Now they are using their online following to support a kickstarter (but on their personal website) for their future projects. In this article, he writes about utilizing social media at every step of production. People love to watch behind the scenes, so even before filming begins, flood (or generously post) about casting announcements, crew announcements, thoughts, or any message pertaining to the film. During production, keeping an on-set blog up-to-date peaking interests. Post messages, announcements, pictures, anecdotes, actor and crew profiles or even short clips of video. Make sure to have varieties of high resolution press photos, allowing the media to easily write up a story about the production. Remember publicity is free advertisement!

Coming to the bottom line, online presence is what will propel your filmmaking products beyond anything in the past. If you utilize to its potential, you can truly make something powerful move. Remember as filmmakers, all we dream for is to get as many people as possible to view our work. Now we have the opportunity via the world wide web. Let’s figure out how to make it work for us.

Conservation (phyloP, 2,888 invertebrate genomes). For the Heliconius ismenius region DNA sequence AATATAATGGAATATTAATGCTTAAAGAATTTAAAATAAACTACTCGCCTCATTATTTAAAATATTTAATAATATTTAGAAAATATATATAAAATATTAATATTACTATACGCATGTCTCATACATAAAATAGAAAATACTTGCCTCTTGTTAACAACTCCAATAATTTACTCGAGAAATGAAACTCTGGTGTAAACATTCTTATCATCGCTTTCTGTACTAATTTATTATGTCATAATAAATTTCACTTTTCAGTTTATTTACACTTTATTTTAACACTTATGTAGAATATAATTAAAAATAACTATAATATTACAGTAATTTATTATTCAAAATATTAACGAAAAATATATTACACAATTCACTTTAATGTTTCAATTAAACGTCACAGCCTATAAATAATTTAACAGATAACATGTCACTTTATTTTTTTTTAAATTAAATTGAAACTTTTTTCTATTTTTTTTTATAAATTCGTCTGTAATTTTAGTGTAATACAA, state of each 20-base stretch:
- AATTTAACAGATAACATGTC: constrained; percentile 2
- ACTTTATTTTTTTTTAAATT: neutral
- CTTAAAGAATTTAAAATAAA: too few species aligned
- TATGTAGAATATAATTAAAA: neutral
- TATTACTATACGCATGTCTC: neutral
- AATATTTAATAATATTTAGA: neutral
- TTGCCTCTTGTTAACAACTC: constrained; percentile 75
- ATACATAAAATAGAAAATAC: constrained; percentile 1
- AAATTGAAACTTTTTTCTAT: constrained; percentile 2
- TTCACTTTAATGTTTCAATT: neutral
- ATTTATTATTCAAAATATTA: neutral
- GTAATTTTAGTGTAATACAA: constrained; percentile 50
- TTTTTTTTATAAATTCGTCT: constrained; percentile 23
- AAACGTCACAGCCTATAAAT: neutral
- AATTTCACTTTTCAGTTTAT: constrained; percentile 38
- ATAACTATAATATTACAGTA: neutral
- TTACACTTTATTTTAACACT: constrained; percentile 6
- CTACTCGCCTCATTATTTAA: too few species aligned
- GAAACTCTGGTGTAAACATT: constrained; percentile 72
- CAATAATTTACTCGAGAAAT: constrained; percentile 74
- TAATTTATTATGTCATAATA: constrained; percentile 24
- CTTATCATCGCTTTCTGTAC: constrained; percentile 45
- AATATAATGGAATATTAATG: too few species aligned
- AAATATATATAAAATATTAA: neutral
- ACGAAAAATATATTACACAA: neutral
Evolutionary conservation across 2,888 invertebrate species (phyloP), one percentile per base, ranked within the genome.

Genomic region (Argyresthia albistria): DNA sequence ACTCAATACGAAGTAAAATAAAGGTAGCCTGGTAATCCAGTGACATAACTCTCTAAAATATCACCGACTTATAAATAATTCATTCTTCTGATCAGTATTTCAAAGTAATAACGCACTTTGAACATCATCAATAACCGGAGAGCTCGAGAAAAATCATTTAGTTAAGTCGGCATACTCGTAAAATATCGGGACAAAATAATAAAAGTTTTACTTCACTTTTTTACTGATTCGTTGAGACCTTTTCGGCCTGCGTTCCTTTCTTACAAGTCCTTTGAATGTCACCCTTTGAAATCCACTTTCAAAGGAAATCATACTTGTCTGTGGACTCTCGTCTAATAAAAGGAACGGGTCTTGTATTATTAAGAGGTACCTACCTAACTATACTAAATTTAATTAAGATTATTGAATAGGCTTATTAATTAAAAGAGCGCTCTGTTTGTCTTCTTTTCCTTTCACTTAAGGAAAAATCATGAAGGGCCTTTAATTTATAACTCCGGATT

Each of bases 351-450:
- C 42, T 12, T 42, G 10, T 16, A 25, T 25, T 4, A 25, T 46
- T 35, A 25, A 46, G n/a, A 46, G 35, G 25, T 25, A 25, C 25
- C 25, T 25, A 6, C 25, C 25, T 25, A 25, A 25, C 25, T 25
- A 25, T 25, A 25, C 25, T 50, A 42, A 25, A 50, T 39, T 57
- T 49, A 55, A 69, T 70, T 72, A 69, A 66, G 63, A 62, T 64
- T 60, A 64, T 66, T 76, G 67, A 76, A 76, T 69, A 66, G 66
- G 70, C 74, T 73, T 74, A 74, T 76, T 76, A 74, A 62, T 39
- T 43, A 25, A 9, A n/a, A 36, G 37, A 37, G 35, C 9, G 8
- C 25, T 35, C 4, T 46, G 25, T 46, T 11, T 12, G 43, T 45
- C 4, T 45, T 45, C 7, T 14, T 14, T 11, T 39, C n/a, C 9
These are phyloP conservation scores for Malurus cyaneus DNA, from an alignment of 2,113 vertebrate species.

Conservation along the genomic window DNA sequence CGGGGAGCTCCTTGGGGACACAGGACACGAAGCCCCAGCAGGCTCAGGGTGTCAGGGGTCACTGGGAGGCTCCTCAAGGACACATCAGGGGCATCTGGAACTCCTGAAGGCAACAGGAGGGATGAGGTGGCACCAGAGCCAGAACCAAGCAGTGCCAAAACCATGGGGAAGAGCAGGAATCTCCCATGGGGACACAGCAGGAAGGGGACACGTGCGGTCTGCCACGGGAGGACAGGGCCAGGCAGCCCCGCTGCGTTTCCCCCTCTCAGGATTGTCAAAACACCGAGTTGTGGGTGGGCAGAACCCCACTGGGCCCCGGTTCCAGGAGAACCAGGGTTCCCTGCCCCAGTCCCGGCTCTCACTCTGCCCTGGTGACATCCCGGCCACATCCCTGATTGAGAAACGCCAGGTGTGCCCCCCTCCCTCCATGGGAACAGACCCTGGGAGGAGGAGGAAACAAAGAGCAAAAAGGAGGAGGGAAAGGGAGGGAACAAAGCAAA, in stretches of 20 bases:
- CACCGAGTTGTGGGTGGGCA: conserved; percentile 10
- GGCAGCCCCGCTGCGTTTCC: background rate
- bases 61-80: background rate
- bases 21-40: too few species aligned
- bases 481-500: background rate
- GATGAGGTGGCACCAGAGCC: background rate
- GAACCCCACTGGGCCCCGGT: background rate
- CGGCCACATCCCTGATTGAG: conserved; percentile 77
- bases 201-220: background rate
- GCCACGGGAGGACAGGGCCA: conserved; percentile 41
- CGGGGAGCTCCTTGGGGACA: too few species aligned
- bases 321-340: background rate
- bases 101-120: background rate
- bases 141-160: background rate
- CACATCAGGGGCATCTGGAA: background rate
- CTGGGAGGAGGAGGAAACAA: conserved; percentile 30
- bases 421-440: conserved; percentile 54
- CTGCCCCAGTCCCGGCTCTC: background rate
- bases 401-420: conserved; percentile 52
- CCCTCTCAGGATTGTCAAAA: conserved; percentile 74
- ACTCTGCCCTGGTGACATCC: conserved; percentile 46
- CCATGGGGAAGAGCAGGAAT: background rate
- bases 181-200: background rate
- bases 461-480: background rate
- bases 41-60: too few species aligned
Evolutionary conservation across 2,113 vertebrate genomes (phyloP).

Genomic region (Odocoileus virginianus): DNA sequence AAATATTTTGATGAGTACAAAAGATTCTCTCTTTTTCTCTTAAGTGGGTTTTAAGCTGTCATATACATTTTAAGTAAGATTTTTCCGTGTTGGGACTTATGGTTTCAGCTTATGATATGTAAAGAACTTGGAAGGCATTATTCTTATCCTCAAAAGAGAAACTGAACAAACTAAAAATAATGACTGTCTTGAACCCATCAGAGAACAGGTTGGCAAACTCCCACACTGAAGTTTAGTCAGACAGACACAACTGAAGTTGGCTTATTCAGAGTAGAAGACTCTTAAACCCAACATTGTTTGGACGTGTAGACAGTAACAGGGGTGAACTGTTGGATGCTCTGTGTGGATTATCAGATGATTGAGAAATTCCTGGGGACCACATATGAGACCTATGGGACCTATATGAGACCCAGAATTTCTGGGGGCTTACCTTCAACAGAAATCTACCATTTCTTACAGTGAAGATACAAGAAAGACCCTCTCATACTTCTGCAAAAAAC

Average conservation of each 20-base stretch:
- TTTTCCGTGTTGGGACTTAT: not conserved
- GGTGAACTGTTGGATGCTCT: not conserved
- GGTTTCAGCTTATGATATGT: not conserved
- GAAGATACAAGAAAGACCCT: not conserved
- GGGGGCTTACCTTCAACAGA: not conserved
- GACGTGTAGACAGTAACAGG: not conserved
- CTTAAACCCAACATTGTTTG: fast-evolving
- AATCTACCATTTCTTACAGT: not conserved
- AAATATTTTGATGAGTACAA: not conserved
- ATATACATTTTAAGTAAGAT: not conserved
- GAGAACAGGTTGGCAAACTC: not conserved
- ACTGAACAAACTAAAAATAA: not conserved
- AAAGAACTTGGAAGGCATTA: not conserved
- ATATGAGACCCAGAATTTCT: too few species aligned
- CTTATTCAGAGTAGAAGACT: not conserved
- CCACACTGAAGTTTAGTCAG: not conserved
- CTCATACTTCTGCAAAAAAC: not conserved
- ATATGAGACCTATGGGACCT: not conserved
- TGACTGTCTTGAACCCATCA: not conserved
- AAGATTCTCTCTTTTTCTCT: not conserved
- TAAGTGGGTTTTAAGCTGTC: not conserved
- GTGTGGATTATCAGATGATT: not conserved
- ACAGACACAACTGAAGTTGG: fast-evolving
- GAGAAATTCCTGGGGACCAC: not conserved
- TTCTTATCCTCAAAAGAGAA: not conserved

Have you had the web help you with your film? Or have you heard of it hurting someone’s film? Do you know of any success stories? Looking forward to your comments below.

Web Series by Ingen Pic

We are working on our first web series titled “123 UnderGround.” We are extremely lucky and thankful that we have a great crew and cast working for experience only. ​It has been quite an experience for us. First off, we offered positions to many of our friends that have never worked on a set before. I filled many of the positions myself: Producer/Co-Director/Production Manager. Definitely a way to keep me busy. Even though I explained responsibilities to the newbies on set, I should have offered more training to keep them busy. Learn for next time.